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2. Mail User Agents

This section contains information related to user agents, which means the software the user sees and uses. This software relies on the transport agents described in the Mail Administrator's HOWTO (which also include user-agent configuration and troubleshooting tips for administrators).

2.1. Setting your mail editor

Mail user agents call out to some editor to assist composition of mail. Which editor is the default varies. Most of them respect a convention going back to Unix's early days; the contents of the environment variable VISUAL, if it exists, is taken as the name of your preferred editor. If VISUAL is not set, the variable EDITOR is checked.

Popular values for EDITOR include vi and emacs. But if you are, like me, the sort who always has a GNU Emacs running, the most useful way to set EDITOR is to the value emacsclient. Use this with the following lines in your ~/.emacs file:


(autoload 'server-edit "server" nil t)
(server-edit)

The emacsclient program, when it runs, tries to establish communication with an Emacs instance you already have running and hand the mail message temporary file to that Emacs to be edited. The effect of this will be that when your mailer calls out for an editor, a mail composition window pops open inside your Emacs.

When you are ready to hand the file back to the mailer for sending, type C-x #. The mail buffer will leave your display and the emacsclient instance your mailer called will return, handing control back to the mailer.

It is possible to have more than one emacsclient instance open at once without confusing Emacs. However, calling up another Emacs while an emacsclient session is running can confuse emacsclient enough that it won't be able to find either instance afterwards. If this happens, shut down all your Emacs instances and restart just one.

If you're running XEmacs rather than GNU Emacs, these directions change slightly. In this case you waant to set EDITOR to gnuclient. In recent versions, your init file will live at ~/.xemacs/init.el rather than ~/.emacs.

2.2. mutt

This is what I use and recommend. It is descended from elm and has similar commands by default, but is much more powerful and configurable. It can be a POP3 or IMAP client, and includes excellent support for MIME and PGP. There is a Mutt home page on the web.

Mutt respects the EDITOR/VISUAL convention.

2.3. elm

Elm was the first modern, screen-oriented Unix mailer, but has been stagnant for years now and is being displaced by Mutt. Some versions of elm have POP3 support built in. For more information, see the elm sources and installation instructions in the Metalab mail user agents directory. Here are a few points that occasionally trip people up:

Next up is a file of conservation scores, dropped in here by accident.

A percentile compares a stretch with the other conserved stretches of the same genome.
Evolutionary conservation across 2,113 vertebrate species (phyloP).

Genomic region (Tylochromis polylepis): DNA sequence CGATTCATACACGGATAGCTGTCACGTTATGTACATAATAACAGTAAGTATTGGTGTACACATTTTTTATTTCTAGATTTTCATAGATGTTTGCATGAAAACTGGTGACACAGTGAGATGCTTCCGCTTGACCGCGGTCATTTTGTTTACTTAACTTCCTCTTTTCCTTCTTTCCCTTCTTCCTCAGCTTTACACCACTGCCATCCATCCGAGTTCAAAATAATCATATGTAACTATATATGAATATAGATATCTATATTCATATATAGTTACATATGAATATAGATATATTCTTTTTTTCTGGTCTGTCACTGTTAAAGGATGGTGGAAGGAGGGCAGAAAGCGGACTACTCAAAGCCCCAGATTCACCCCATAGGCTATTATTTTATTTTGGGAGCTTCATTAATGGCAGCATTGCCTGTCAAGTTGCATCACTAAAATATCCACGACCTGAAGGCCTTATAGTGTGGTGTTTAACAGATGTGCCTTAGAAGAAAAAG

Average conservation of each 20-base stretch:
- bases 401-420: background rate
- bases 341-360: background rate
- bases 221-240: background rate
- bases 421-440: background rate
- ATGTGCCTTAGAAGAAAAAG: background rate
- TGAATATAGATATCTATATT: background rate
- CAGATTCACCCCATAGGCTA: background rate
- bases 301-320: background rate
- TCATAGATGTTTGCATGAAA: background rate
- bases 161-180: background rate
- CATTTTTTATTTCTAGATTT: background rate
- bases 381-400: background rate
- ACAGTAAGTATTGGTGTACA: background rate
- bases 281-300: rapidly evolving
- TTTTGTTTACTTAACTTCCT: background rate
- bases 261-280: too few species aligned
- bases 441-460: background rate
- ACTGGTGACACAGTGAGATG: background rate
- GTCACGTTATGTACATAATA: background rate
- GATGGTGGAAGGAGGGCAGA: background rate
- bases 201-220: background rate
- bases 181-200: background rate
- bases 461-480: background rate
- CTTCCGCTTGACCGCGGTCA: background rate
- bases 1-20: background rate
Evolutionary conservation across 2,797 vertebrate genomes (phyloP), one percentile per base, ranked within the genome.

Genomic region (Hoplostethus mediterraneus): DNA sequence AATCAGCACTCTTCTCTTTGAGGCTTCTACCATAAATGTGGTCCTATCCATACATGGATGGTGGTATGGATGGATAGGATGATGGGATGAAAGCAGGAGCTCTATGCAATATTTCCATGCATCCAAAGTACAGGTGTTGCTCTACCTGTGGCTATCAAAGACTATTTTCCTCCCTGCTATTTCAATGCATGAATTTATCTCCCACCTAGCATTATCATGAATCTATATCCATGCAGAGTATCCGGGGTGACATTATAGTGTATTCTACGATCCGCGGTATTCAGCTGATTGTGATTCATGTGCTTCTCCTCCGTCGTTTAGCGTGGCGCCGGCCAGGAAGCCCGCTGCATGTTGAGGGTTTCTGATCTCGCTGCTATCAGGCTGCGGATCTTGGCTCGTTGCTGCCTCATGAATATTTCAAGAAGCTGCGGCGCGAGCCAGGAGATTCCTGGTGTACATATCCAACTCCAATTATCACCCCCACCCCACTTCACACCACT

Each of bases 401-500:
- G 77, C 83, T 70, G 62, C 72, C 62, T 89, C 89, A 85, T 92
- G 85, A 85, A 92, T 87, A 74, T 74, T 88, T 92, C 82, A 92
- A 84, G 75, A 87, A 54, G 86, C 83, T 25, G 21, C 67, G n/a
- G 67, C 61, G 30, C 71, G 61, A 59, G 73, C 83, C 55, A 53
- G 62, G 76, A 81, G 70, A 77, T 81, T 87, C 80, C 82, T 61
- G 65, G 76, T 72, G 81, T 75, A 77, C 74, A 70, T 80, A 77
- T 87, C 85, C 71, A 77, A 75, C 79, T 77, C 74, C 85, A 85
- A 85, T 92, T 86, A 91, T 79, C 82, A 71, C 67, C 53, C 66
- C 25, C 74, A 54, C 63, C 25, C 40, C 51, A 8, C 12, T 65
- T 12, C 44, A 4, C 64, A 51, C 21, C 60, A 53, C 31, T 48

No, stock elm is not PGP-aware. There are PGP support patches, but Mutt's PGP support is superior. If you want to use PGP, I recommend Mutt.

Elm respects the EDITOR/VISUAL convention.

2.4. pine

Pine is a user agent designed for novices; it includes news-reading capability and built-in support for the IMAP remote-mail protocol. A lot of people swear by it for new users. I find its impoverished command set, limited configurability and native editor hard to take. It has excellent built-in IMAP support, however. If you want to check it out, the distribution is available at http://www.washington.edu/pine.

Pine respects the EDITOR/VISUAL convention.

2.5. Netscape

The Netscape browser has POP3 and IMAP remote-mail capability built into it, so it can be used as a mail user agent. I don't recommend this; it doesn't specialize in being an MUA, and therefore does not offer many of the services that real MUAs do (such as aliases and PGP handling). It does, however, support LDAP and SSL.

Netscape supplies its own mini-editor, the same one used throughout the browser (e.g. for text fields in forms).

2.6. Emacs rmail/smail and vm.

Emacs has a mode called smail that can send mail, and another called rmail that can read mail. The smail mode can be quite useful, as you get to compose mail inside a full Emacs environment (but see also the discussion of emacsclient elsewhere in this document).

The rmail mode, on the other hand, is not recommended. Every time you run it, it converts your inbox to BABYL format; ordinary mail tools will choke on that. (If this happens to you, do M-x unrmail from the Emacs command line.)

There is a mailreader for emacs called `vm' that writes and reads standard V7 mailboxes. It is not distributed with GNU Emacs, but you can find its home page at http://www.wonderworks.com/vm/.

The most popular mailreader for emacs is probably GNUS, distributed with GNU Emacs. It is a client for USENET news as well as mail.

Emacs smail/rmail/vm do not respect the EDITOR/VISUAL convention. Instead, you use the Emacs they're embedded in.

2.7. BSD mail

If you simply type `mail' to the shell on a Linux or any other modern Unix, you will invoke some variant of the BSD Mail program. It has a line-oriented interface originally designed for use on TTYs. It is, at this point, only of historical interest.

BSD Mail invented the EDITOR/VISUAL convention.

2.8. Other user agents

The following also are known to run under Linux. Consult `archie' to find them...

mush

mail user's shell, very powerful for filtering andbatch processing

mh

mail handler, yet another mail user agent

I don't know enough about mh or mush to describe them in detail. They both have rather complex interfaces and are designed for sophisticated mail users.